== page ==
Paul urges the Corinthians to learn from the mistakes of Israel. Although the Israelites received blessings comparable to Baptism (Red Sea) and the Eucharist (manna and water), they perished for experimenting with idolatry. With this in mind, the Corinthians, who have received superior blessings in the sacraments, must guard against presumption and over-confidence in the face of anything connected with idolatry (e.g., idol foods, 1 Corinthians 8:10). Paul intensifies this warning by stressing how all the Israelites were delivered from bondage (10:1-4) and yet most of them were destroyed in God’s wrath for serving other gods (10:5). – Ignatius Catholic Study Bible
This results in a warning and instruction for us today. None of the original Hebrews who left Egypt was allowed to enter the Promised Land except the three men whom God deemed worthy by their perseverance in faith.
warnings: Or, “types”. The dangers and judgments that Israel experienced between the Red Sea and the Promised Land show us that the Christian life is a probationary period of testing that stretches between our Baptism and our final salvation. Unless we fight the temptations that badger us along the way, we will fail to reach our heavenly homeland, just as many of the Exodus generation perished without crossing over into Canaan. The premise behind this Exodus typology is that the Church relives the experiences of Israel at a spiritual level (Catechism of the Catholic Church 128–30, 1094).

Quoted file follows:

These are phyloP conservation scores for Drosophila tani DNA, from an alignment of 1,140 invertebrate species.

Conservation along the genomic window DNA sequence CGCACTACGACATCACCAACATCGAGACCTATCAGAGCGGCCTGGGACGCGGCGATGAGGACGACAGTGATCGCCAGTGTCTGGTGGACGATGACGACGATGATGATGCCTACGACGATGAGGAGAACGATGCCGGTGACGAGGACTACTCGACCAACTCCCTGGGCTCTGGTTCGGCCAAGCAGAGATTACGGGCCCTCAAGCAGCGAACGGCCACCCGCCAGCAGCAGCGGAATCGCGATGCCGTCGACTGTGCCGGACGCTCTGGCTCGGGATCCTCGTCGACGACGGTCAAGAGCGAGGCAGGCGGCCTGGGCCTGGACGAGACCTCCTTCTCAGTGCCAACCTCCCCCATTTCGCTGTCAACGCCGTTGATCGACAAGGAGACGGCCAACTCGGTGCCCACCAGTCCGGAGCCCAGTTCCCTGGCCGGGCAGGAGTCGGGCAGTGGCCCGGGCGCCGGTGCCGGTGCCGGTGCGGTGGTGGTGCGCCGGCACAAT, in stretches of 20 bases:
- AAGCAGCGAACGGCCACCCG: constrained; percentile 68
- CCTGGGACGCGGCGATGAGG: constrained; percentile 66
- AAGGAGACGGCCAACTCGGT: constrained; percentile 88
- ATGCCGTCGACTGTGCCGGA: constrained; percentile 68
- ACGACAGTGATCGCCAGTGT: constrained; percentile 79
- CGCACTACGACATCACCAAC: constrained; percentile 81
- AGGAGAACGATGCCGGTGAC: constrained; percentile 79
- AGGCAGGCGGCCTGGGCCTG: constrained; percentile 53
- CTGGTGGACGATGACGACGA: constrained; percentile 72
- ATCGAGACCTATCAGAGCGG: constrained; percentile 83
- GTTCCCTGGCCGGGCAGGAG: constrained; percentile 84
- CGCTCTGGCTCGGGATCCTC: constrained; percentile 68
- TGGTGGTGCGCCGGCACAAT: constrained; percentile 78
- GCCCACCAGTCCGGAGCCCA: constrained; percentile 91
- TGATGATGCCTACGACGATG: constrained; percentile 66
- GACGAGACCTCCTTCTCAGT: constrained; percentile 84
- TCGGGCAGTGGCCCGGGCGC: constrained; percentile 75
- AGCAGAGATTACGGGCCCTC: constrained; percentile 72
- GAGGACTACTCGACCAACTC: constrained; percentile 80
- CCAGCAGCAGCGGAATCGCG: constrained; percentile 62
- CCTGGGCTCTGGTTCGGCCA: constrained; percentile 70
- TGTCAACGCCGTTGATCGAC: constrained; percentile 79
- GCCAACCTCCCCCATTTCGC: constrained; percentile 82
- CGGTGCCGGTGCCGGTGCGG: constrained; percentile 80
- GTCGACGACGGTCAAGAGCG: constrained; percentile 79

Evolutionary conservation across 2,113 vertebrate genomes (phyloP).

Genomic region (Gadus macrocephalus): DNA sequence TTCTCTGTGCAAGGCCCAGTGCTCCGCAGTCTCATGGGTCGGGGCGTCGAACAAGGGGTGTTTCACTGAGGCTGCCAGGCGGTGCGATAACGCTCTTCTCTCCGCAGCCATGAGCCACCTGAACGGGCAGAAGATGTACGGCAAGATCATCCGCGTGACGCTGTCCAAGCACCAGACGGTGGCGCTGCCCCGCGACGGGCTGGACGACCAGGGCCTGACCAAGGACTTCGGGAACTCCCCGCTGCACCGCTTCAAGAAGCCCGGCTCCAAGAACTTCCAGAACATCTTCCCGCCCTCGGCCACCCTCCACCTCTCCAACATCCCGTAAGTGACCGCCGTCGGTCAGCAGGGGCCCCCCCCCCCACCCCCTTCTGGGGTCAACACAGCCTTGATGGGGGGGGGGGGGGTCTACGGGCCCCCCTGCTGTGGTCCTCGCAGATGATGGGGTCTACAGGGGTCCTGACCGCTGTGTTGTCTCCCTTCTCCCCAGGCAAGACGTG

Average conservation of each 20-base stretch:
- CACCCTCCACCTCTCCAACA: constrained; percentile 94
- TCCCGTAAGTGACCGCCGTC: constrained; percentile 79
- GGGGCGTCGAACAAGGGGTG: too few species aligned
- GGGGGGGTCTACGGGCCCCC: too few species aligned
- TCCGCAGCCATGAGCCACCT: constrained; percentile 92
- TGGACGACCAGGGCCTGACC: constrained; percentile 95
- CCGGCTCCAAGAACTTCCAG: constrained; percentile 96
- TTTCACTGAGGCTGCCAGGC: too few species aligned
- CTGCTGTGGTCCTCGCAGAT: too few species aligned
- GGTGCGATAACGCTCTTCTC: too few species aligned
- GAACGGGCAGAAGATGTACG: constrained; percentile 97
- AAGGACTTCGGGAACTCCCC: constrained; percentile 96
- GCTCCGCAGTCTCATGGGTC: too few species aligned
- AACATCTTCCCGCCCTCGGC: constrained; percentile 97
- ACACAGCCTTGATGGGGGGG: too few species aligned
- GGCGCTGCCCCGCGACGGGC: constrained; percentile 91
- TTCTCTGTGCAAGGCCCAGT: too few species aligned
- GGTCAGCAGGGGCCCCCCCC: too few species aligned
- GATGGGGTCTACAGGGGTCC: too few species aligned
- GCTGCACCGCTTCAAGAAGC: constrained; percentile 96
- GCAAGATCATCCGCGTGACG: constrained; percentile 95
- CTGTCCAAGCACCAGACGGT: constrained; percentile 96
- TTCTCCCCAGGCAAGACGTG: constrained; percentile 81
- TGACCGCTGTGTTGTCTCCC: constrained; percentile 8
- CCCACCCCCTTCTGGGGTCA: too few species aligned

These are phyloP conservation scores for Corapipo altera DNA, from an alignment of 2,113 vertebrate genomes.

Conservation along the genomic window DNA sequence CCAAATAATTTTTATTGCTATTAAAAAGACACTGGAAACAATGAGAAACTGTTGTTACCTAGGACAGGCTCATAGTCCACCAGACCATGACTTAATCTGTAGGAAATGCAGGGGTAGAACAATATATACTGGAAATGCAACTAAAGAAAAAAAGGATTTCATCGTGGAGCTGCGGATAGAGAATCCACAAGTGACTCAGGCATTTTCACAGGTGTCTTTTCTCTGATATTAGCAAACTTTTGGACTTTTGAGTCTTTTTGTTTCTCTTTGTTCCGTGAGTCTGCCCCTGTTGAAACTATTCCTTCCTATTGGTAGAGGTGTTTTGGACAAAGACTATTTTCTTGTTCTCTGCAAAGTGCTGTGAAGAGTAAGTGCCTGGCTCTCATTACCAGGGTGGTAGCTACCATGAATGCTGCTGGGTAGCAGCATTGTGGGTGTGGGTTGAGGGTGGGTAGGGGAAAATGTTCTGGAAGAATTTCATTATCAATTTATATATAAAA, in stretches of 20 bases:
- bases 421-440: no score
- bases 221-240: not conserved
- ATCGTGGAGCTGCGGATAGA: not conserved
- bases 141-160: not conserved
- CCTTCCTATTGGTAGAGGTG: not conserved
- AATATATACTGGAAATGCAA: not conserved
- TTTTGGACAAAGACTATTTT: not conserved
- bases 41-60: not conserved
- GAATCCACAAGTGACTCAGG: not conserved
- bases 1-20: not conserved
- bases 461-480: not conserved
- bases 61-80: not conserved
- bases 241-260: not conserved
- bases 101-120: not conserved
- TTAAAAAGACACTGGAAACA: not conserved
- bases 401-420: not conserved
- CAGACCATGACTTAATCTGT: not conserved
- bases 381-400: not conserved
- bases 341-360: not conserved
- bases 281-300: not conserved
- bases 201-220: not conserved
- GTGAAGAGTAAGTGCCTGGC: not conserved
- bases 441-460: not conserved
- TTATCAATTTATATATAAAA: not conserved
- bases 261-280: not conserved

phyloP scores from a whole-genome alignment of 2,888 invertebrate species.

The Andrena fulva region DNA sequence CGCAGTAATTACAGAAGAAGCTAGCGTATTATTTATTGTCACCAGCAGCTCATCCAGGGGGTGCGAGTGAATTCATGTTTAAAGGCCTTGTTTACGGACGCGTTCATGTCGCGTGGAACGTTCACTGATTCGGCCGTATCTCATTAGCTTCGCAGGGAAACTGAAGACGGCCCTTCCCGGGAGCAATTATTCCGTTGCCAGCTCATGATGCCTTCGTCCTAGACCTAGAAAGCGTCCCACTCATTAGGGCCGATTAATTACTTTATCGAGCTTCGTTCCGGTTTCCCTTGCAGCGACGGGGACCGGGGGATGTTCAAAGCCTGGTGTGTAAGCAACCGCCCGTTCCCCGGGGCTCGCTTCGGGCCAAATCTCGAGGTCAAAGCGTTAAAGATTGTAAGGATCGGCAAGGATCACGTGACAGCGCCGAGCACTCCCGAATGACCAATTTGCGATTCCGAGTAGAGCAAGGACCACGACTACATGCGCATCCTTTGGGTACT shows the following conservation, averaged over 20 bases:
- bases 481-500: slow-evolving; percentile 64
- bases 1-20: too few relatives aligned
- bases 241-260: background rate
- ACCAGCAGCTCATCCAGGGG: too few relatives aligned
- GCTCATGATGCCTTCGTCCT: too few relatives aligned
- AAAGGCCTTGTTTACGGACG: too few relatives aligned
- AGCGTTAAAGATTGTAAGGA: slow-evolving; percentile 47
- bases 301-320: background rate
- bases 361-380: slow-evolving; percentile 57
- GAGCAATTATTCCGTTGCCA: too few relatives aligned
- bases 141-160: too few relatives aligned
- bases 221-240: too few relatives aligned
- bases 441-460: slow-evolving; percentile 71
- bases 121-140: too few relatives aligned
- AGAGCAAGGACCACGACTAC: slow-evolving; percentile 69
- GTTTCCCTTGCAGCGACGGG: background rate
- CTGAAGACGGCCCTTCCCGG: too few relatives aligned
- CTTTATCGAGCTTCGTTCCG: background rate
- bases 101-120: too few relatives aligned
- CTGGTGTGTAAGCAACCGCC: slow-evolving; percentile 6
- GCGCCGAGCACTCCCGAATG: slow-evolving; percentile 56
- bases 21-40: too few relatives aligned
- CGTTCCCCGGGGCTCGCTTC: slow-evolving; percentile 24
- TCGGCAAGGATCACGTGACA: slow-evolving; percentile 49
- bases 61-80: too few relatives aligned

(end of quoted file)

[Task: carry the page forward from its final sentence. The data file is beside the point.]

for our instruction: The Old Testament remains a source of spiritual teaching and encouragement even for New Testament believers (Romans 15:4). This is because both Testaments bear witness to a unified plan of salvation that began with creation, advanced through the history of Israel, and climaxed with the redeeming mission of the Messiah. – Ignatius Catholic Study Bible
Two episodes about the urgent need for repentance. Action, not mere “assent,” is what he requires.
Our Lord used current events in his teaching. The Galileans referred to here may be the same as mentioned in the Acts of the Apostles (5:37). The episode was fairly typical of the times Jesus lived in, with Pilate sternly suppressing any sign of civil unrest. – Navarre Bible Commentary
The fig tree which produces no fruit is a further example. God is patient, but if the tree does not bear fruit after a sufficient time of forbearance, he will have it cut down, as Jesus’ forerunner, John the Baptist, had said: “Every tree that does not produce good fruit will be cut down and thrown into the fire” (Luke 3:9). Isn’t this the fundamental reason why the Church established the penitential seasons of Advent and Lent: to urge us to do penance for our sins, that we may be saved?